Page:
Sir Gregory Page-Turner, or Greg, to his friends (presumably). The wiki article says that the "Page" was added later. Clearly he had the foresight to not want to be associated with a certain Pirates of the Carribean character. Here's a picture of him:
This is, from a historian's point of view, quite possibly the best picture of anyone ever*. It was painted c.1768, so Greg was ninteen or twentyish, and like all the best young people, he was taking a gap year.
The Grand Tour
The Grand Tour was a kind of "rite of passage" for young men from wealthy families. They would pack up, say a tearful goodbye to mater and pater, and swan off around Europe for two to four years. It was, supposedly, a chance for them to engage with high culture: the Rennaissance, and Classical Antiquity (that's ancient Greece and Rome to you and me). They would go around art galleries, museums, visit ruins and famous cities. They would also learn dancing, French, and probably a good deal about seducing local girls.
Sometimes, they would have their portraits painted, and the artist behind the above masterpiece was one such Grand Tourist Painter: Pompeo Batoni.
There are records of over 200 portraits of Brits by Batoni during his life. His work was considered in the finest of taste by the British elite, and he was greatly in demand. Italian artists also thought he was pretty fantastic. In 1760, Benjamin West complained that Italian artists "talked of nothing, looked at nothing but the works of Pompeo Batoni"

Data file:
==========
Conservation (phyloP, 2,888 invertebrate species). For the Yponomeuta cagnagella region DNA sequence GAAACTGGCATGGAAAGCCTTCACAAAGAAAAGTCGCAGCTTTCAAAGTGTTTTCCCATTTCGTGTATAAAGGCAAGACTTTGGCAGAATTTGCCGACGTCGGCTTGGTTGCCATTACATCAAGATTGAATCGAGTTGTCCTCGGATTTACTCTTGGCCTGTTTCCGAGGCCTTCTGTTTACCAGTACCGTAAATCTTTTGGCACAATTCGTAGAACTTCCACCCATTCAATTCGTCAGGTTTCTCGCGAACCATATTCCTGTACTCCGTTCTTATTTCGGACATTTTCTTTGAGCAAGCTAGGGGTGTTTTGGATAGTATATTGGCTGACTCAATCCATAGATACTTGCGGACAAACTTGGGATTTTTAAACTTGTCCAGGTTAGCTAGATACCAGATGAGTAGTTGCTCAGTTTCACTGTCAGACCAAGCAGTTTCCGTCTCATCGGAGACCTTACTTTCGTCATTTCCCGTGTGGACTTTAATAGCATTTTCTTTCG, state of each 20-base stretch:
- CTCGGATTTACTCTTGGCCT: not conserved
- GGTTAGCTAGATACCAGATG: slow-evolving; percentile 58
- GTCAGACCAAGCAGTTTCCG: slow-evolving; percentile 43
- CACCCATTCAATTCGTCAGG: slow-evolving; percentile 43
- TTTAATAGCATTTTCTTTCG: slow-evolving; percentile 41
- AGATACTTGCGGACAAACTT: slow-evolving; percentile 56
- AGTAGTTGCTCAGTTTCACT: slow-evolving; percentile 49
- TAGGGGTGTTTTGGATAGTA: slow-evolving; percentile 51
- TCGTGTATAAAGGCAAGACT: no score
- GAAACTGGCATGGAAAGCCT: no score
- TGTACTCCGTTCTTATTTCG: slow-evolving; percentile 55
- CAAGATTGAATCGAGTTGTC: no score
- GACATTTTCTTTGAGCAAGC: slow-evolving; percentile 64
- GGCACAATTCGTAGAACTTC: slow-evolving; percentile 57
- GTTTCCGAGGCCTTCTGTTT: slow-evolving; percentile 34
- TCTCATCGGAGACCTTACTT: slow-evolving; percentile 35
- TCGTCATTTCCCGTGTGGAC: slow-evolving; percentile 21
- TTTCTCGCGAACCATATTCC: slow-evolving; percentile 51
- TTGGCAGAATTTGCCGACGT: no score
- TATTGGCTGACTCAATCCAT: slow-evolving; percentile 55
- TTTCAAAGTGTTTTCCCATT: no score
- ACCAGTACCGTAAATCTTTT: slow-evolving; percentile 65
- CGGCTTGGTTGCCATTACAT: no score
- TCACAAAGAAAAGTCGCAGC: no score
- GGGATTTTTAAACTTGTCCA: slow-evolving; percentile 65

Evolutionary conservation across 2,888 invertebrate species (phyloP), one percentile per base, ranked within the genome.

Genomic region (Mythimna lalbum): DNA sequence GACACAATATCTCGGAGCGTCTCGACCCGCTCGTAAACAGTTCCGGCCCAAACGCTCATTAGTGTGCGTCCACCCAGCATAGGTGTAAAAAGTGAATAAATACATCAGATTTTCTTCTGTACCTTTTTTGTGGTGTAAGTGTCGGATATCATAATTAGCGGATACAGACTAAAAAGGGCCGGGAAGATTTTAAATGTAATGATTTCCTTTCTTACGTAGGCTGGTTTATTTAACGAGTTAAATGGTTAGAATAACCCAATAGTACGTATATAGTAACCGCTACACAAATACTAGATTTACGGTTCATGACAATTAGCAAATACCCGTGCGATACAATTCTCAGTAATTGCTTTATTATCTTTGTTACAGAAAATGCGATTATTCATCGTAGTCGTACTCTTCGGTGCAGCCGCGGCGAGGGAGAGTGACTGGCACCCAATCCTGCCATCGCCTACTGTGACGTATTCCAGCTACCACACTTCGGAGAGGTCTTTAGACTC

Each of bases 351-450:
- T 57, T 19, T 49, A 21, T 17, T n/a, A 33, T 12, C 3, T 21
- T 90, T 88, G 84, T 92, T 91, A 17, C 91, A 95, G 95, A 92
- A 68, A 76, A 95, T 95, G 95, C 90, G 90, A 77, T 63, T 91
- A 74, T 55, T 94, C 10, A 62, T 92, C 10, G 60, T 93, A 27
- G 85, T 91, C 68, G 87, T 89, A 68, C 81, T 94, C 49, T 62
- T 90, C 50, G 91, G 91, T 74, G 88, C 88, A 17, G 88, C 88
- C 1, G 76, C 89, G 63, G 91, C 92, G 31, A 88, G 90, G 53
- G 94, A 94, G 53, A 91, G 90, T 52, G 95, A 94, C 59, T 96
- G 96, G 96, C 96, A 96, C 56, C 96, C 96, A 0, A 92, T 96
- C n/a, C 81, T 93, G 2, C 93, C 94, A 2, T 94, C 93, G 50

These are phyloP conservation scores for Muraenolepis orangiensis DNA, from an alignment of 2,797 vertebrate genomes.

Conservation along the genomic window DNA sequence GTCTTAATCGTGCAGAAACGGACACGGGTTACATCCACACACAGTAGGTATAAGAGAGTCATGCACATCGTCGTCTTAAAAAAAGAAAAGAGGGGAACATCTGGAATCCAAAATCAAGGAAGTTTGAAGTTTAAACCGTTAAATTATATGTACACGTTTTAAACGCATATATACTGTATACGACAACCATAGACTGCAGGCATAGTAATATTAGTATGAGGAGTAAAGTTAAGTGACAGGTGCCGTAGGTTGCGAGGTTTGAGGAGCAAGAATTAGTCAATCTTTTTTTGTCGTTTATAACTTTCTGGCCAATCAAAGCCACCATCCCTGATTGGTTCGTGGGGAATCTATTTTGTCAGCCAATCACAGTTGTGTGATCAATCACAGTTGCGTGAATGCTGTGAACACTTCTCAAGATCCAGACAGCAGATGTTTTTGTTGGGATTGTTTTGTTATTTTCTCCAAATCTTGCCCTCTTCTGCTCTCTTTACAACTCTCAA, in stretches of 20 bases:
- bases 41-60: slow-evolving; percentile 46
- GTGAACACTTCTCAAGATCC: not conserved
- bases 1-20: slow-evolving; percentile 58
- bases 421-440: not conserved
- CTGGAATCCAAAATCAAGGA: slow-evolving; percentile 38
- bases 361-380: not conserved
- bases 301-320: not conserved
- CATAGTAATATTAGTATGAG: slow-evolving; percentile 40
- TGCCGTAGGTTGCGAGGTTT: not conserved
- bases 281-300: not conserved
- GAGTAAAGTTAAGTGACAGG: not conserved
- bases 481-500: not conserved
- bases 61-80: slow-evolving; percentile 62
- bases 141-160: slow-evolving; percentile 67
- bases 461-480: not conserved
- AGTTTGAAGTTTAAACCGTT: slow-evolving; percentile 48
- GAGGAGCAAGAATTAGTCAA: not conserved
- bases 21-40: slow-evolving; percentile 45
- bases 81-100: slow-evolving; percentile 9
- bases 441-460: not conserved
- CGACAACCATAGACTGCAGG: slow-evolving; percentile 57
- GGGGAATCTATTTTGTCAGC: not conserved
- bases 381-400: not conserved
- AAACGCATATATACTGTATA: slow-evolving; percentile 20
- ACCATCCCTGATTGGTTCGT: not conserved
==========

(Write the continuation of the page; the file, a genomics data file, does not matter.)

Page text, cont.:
His Grand Tour portraits were rather formulaic, and this is a fantastic example of just how a Grand Tourist wanted to be portrayed, no matter how tacky or clichéd.
Let's take another look at him:
As you can see, he's now sporting some rather fetching bright red arrows. Starting at the top, they refer to
- A bust of Athena, Greek goddess of Wisdom (and War)
- The view of the ruins of the Colosseum
- Greg's pose, particularly this hand
- Some books, of either history or poetry
- and a map of the ruins of ancient Rome.
Gregory Page-Turner, then, was nothing more than a poser, who wanted to look like an ancient Roman.
Yup, the tradition of toga parties and Roman soldier themed stag parties has a long and illustrious history, starting with this ridiculous man and his posh cronies.
History, do you stand any chance at all?
*Disclaimer: not really.